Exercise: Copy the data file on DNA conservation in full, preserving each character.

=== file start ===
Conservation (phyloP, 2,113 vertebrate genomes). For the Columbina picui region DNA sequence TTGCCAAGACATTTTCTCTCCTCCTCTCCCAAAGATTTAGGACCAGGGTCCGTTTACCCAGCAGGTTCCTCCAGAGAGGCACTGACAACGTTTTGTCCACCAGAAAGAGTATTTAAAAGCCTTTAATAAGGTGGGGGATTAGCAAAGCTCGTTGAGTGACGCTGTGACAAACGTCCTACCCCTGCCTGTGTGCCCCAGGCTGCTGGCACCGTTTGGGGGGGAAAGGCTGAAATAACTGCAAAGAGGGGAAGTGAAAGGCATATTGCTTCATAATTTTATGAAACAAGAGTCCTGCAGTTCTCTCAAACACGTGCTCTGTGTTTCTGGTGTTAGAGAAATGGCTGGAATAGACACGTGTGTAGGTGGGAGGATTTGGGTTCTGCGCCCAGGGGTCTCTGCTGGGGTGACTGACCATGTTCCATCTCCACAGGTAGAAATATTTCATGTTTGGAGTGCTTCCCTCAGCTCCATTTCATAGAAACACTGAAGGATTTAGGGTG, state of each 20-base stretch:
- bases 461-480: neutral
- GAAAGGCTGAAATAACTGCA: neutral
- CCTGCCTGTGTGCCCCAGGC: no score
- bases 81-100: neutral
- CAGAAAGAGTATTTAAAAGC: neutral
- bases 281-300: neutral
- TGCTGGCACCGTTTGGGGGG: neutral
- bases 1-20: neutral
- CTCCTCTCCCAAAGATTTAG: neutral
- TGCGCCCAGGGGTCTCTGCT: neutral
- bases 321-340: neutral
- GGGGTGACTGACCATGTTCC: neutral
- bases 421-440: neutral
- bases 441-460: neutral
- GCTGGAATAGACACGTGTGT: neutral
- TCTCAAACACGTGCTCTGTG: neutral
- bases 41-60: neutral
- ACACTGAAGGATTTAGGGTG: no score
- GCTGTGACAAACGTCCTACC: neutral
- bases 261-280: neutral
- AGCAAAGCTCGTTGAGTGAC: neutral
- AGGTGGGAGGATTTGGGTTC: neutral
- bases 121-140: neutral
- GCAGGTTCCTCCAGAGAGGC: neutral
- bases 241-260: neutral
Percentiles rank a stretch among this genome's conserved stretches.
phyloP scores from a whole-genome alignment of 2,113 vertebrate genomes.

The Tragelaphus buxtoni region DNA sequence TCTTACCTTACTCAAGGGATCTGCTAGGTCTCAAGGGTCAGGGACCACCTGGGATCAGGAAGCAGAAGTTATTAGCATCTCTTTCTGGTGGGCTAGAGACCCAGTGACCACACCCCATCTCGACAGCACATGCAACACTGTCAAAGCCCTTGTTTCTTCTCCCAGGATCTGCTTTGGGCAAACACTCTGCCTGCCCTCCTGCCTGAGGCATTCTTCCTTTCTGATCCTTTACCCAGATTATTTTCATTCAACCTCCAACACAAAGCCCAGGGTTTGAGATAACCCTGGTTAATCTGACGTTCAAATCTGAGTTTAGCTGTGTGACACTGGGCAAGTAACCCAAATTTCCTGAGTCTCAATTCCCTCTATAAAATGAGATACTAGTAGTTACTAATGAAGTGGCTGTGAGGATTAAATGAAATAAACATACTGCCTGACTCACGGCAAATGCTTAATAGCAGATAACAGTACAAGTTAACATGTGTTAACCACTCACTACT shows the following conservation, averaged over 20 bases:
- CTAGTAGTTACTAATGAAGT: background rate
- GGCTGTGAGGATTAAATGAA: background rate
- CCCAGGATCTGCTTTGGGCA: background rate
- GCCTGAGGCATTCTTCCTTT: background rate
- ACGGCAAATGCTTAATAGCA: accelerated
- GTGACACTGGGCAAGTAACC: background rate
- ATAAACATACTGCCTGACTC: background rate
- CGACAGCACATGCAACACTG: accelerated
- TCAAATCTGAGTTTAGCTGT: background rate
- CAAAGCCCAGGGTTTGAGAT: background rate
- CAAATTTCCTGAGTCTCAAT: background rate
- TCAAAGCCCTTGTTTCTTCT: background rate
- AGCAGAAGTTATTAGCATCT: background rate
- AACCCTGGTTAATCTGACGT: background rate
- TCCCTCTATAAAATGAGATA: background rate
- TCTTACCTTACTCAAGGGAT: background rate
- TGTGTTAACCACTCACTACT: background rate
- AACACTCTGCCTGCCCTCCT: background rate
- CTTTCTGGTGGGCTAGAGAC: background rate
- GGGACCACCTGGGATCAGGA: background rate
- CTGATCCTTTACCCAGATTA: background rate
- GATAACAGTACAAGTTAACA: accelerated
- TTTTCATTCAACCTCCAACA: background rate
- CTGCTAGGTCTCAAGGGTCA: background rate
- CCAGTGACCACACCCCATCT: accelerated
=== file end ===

Conservation (phyloP, 2,113 vertebrate genomes). For the Columbina picui region DNA sequence TTGCCAAGACATTTTCTCTCCTCCTCTCCCAAAGATTTAGGACCAGGGTCCGTTTACCCAGCAGGTTCCTCCAGAGAGGCACTGACAACGTTTTGTCCACCAGAAAGAGTATTTAAAAGCCTTTAATAAGGTGGGGGATTAGCAAAGCTCGTTGAGTGACGCTGTGACAAACGTCCTACCCCTGCCTGTGTGCCCCAGGCTGCTGGCACCGTTTGGGGGGGAAAGGCTGAAATAACTGCAAAGAGGGGAAGTGAAAGGCATATTGCTTCATAATTTTATGAAACAAGAGTCCTGCAGTTCTCTCAAACACGTGCTCTGTGTTTCTGGTGTTAGAGAAATGGCTGGAATAGACACGTGTGTAGGTGGGAGGATTTGGGTTCTGCGCCCAGGGGTCTCTGCTGGGGTGACTGACCATGTTCCATCTCCACAGGTAGAAATATTTCATGTTTGGAGTGCTTCCCTCAGCTCCATTTCATAGAAACACTGAAGGATTTAGGGTG, state of each 20-base stretch:
- bases 461-480: neutral
- GAAAGGCTGAAATAACTGCA: neutral
- CCTGCCTGTGTGCCCCAGGC: no score
- bases 81-100: neutral
- CAGAAAGAGTATTTAAAAGC: neutral
- bases 281-300: neutral
- TGCTGGCACCGTTTGGGGGG: neutral
- bases 1-20: neutral
- CTCCTCTCCCAAAGATTTAG: neutral
- TGCGCCCAGGGGTCTCTGCT: neutral
- bases 321-340: neutral
- GGGGTGACTGACCATGTTCC: neutral
- bases 421-440: neutral
- bases 441-460: neutral
- GCTGGAATAGACACGTGTGT: neutral
- TCTCAAACACGTGCTCTGTG: neutral
- bases 41-60: neutral
- ACACTGAAGGATTTAGGGTG: no score
- GCTGTGACAAACGTCCTACC: neutral
- bases 261-280: neutral
- AGCAAAGCTCGTTGAGTGAC: neutral
- AGGTGGGAGGATTTGGGTTC: neutral
- bases 121-140: neutral
- GCAGGTTCCTCCAGAGAGGC: neutral
- bases 241-260: neutral
Percentiles rank a stretch among this genome's conserved stretches.
phyloP scores from a whole-genome alignment of 2,113 vertebrate genomes.

The Tragelaphus buxtoni region DNA sequence TCTTACCTTACTCAAGGGATCTGCTAGGTCTCAAGGGTCAGGGACCACCTGGGATCAGGAAGCAGAAGTTATTAGCATCTCTTTCTGGTGGGCTAGAGACCCAGTGACCACACCCCATCTCGACAGCACATGCAACACTGTCAAAGCCCTTGTTTCTTCTCCCAGGATCTGCTTTGGGCAAACACTCTGCCTGCCCTCCTGCCTGAGGCATTCTTCCTTTCTGATCCTTTACCCAGATTATTTTCATTCAACCTCCAACACAAAGCCCAGGGTTTGAGATAACCCTGGTTAATCTGACGTTCAAATCTGAGTTTAGCTGTGTGACACTGGGCAAGTAACCCAAATTTCCTGAGTCTCAATTCCCTCTATAAAATGAGATACTAGTAGTTACTAATGAAGTGGCTGTGAGGATTAAATGAAATAAACATACTGCCTGACTCACGGCAAATGCTTAATAGCAGATAACAGTACAAGTTAACATGTGTTAACCACTCACTACT shows the following conservation, averaged over 20 bases:
- CTAGTAGTTACTAATGAAGT: background rate
- GGCTGTGAGGATTAAATGAA: background rate
- CCCAGGATCTGCTTTGGGCA: background rate
- GCCTGAGGCATTCTTCCTTT: background rate
- ACGGCAAATGCTTAATAGCA: accelerated
- GTGACACTGGGCAAGTAACC: background rate
- ATAAACATACTGCCTGACTC: background rate
- CGACAGCACATGCAACACTG: accelerated
- TCAAATCTGAGTTTAGCTGT: background rate
- CAAAGCCCAGGGTTTGAGAT: background rate
- CAAATTTCCTGAGTCTCAAT: background rate
- TCAAAGCCCTTGTTTCTTCT: background rate
- AGCAGAAGTTATTAGCATCT: background rate
- AACCCTGGTTAATCTGACGT: background rate
- TCCCTCTATAAAATGAGATA: background rate
- TCTTACCTTACTCAAGGGAT: background rate
- TGTGTTAACCACTCACTACT: background rate
- AACACTCTGCCTGCCCTCCT: background rate
- CTTTCTGGTGGGCTAGAGAC: background rate
- GGGACCACCTGGGATCAGGA: background rate
- CTGATCCTTTACCCAGATTA: background rate
- GATAACAGTACAAGTTAACA: accelerated
- TTTTCATTCAACCTCCAACA: background rate
- CTGCTAGGTCTCAAGGGTCA: background rate
- CCAGTGACCACACCCCATCT: accelerated